Since it was our turn next, we were left wondering what scene would be prepared for us. For a full three minutes in our lives we would be experiencing the excitement of being film ”Stars”! 【題組】64.
Who is the author?
(A). A cameraman.
(B). A film director.
(C). A crowd-scene actor
(D). A workman for scene setting
46.【題組】66. What would happen in the "three minutes" mentioned, in the last paragraph?
(A). A new scene would be filmed.
(B). More stars would act in the film.
(C). The author would leave the studio.
(D). The next scene would be prepared.
Grown-ups are often surprised by how well they remember something they learned as children but have never practiced ever since. A man who has not had a chance to go swimming for years can still swim as well as ever when he gets back in the water. He can get on a bicycle after many years and still ride away. He can play catch and hit a ball as well as his son. A mother who has not thought about the words for years can teach her daughter the poem that begins "Twinkle, twinkle, little star" or remember the story of Cinderella or Goldilocks and the Three Bears. One explanation is the law of overlearning, which can be stated as follows: Once we have learned something, additional learning trials increase the length of time we will remember it. In childhood we usually continue to practice such skills as swimming, bicycle riding, and playing baseball long after we have learned them. We continue to listen to and remind ourselves of words such as "Twinkle, twinkle, little star" and childhood tales such as Cinderella and Goldilocks. We not only learn but overlearn.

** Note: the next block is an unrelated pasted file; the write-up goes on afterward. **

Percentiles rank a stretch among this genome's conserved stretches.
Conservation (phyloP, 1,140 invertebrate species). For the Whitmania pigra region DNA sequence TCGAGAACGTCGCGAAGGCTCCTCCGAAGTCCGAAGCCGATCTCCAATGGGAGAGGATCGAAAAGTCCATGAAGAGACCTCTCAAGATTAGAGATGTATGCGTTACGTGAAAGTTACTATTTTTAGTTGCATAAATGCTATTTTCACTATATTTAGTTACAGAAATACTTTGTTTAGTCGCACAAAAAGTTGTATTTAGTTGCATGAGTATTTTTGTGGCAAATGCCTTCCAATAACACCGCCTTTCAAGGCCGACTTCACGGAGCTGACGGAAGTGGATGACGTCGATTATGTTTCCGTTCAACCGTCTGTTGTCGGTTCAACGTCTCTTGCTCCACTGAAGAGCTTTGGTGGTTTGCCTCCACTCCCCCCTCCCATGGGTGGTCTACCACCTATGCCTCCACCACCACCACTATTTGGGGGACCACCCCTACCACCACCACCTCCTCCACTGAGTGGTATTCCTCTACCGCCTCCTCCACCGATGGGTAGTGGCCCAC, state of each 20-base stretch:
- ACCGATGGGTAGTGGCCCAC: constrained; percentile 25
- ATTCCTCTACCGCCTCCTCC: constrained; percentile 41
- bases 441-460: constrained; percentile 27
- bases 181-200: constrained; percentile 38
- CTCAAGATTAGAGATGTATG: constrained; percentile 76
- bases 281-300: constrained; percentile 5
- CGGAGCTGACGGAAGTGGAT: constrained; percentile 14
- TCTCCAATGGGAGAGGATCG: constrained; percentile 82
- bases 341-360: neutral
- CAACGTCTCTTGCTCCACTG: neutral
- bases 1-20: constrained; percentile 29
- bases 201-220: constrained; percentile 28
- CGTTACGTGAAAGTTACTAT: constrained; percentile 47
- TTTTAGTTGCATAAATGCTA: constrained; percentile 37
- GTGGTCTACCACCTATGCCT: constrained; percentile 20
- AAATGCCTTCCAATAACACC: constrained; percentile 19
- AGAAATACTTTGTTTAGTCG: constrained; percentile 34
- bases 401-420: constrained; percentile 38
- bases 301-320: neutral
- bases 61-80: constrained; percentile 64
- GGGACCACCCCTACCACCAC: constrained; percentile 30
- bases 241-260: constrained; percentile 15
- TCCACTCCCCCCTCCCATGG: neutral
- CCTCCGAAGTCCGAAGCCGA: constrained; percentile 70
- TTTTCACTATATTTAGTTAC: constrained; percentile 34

The multiplication tables(乘法口诀表)are an exception to the general rule. that we forget rather quickly the things that we learn in school, because they are another of the things we overlearn in childhood. The law of overlearning explains why cramming(突击学习)for an examination, though it may result in a passing grade, is not a satisfactory way to learn a college course. By cramming, a student may learn the subject well enough to get by on the examination, but he is likely soon to forget almost everything he learned. A little overlearning, on the other hand, is really necessary for one's future development. 【題組】67.
What‘the main idea of Paragraph 1
(A). People remember well what they learned in childhood.
(B). Children have a better memory than grown-ups.
(C). Poem reading is a good way to learn words.“
(D). Stories for children are easy to remember.
49.【題組】69. According to the author, being able to use multiplication tables is
(A). a result of overlearning
(B). a special case of cramming
(C). a skill to deal with math problems
(D). a basic step towards advanced studies
50.【題組】70.What is the author's opinion on cramming?
(A). It leads to failure in college exams.
(B). It's helpful only in a limited way.
(C). It's possible to result in poor memory.
(D). It increases students' learning interest.